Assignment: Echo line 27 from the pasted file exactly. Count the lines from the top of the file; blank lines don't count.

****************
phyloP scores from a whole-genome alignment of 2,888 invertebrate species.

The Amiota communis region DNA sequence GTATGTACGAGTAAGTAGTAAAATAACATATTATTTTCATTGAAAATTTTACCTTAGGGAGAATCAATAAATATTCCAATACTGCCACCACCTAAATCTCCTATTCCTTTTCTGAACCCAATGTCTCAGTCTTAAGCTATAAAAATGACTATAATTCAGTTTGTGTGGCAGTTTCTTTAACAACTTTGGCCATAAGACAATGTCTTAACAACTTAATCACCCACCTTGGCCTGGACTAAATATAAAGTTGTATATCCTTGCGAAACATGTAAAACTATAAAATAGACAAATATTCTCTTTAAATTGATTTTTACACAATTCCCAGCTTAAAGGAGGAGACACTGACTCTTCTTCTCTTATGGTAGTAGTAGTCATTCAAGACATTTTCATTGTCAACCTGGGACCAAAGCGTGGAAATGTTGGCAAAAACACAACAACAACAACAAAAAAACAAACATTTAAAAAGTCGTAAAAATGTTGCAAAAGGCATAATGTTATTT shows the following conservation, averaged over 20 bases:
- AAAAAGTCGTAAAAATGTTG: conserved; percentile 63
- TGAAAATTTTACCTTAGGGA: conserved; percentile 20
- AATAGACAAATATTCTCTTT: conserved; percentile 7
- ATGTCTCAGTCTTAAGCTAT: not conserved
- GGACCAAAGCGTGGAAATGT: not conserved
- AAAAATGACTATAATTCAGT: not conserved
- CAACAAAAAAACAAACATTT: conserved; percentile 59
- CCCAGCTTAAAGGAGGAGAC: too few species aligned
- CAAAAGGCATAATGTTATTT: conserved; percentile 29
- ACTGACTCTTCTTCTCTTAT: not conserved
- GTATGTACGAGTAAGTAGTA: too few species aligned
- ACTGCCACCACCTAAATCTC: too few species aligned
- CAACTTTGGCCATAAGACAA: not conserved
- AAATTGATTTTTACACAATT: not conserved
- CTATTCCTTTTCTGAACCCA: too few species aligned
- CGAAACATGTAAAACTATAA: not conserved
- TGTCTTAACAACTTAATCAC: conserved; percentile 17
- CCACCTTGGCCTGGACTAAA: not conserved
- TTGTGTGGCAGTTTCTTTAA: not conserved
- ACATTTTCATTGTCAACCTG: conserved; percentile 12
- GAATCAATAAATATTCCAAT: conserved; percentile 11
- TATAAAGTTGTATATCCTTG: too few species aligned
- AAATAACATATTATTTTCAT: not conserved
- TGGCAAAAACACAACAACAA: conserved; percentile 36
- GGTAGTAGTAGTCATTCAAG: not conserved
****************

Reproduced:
- GGTAGTAGTAGTCATTCAAG: not conserved